Baseball's Brave Hank Aaron
Enjoy a story and an art activity for three- to five-year-olds inspired by baseball's brave Hank Aaron, an image of whom appeared in the exhibition "And Something Magical Happened": Baseball Photographs by Walter Iooss.
Atlanta Braves baseball legend Hank Aaron drew attention from sports fans across the country while in pursuit of Babe Ruth's home run record, and he received thousands of letters daily. Some were congratulatory, but many were angry that an African American was poised to eclipse Ruth and break baseball’s most hallowed record.
Photographer Walter Iooss was assigned to follow Hank Aaron for a portion of the 1969 season. Usually serious of expression during this intense period of his career, Aaron burst into a genuine, hearty laugh as the legendary Satchel Paige entered the locker room. While not the typical game-making "decisive moment" Iooss usually sought to capture at that stage of his career, this moment of joy captures an intimate look at Hank Aaron the man.
Click here to see the virtual exhibition of "And Something Magical Happened": Baseball Photographs by Walter Iooss, including the photograph of Hank Aaron.
Hank Aaron, Brave in Every Way by Peter Golenbock and illustrated by Paul Lee (published in 2005 by HMH Books for Young Readers). Intended for readers in Pre-K through third grade.
According to Kirkus Reviews, this book "takes the real-life tale of baseball slugger Hank Aaron and fashions it into a fable of hope, endurance, and faith."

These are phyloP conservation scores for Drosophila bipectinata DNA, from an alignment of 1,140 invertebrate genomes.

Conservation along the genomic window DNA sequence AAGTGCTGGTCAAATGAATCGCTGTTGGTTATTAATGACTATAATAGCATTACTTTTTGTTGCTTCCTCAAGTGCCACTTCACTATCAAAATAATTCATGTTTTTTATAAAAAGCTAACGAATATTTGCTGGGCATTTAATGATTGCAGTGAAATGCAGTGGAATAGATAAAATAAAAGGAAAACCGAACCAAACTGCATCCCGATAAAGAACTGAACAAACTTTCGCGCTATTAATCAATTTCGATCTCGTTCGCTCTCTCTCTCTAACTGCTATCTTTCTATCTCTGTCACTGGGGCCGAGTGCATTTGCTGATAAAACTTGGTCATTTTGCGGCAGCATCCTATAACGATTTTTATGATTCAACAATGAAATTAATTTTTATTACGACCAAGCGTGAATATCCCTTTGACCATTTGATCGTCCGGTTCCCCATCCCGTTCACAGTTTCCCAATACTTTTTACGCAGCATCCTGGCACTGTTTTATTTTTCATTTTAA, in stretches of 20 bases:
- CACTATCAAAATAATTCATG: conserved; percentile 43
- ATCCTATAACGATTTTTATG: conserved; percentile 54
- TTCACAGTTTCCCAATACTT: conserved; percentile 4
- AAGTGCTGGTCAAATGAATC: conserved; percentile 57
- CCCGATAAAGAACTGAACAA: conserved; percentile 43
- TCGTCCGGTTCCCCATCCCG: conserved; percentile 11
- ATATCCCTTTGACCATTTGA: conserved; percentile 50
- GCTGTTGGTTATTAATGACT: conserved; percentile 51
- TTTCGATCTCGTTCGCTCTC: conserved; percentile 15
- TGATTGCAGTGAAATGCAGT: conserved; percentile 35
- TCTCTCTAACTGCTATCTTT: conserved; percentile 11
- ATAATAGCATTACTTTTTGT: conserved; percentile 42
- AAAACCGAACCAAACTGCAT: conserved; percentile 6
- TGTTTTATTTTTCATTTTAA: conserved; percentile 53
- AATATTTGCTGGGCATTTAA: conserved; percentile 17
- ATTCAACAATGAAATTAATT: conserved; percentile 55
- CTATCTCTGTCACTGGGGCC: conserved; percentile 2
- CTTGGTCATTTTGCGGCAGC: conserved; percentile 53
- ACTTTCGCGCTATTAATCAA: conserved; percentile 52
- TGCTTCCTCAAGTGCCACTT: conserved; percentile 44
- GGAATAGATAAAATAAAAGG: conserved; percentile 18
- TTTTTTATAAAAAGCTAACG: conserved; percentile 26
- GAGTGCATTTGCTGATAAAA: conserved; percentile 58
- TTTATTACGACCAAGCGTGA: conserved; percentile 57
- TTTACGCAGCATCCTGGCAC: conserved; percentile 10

Click here to purchase the book from the museum's new independent bookseller e-commerce site, and your purchase will benefit the Carlos Museum.
Encourage your child to use creative problem-solving to figure out what materials can be found to create a paper baseball with red stitching.
- Heavy paper white paper (This can be card stock, watercolor paper, or the inside cover of a notebook)
- Something round to trace (See what your child can find! A plate? A saucepan lid?)
- Something to make holes (A hole punch with a “big reach” is best, but a skewer or even the tip of the scissors would work)
- Red pipe cleaners, red string, or red shoelaces!
Encourage your child to use creative problem-solving to figure out what materials can be found to do the project.
Trace a circle with a plate or other circular-shaped object on heavy white paper.
Cut out the circle.
Using the object, trace two partial circles on each side of your big circle.
Draw two rows of six dots on each side of the partial circles (8 rows in total).
Punch or poke holes in all dots.
Looping the stitches as shown makes the best “baseball effect” but let your child do it any way they like. If the paper is heavy enough, children can stitch their baseballs, then take out their stitches, and do it again different ways.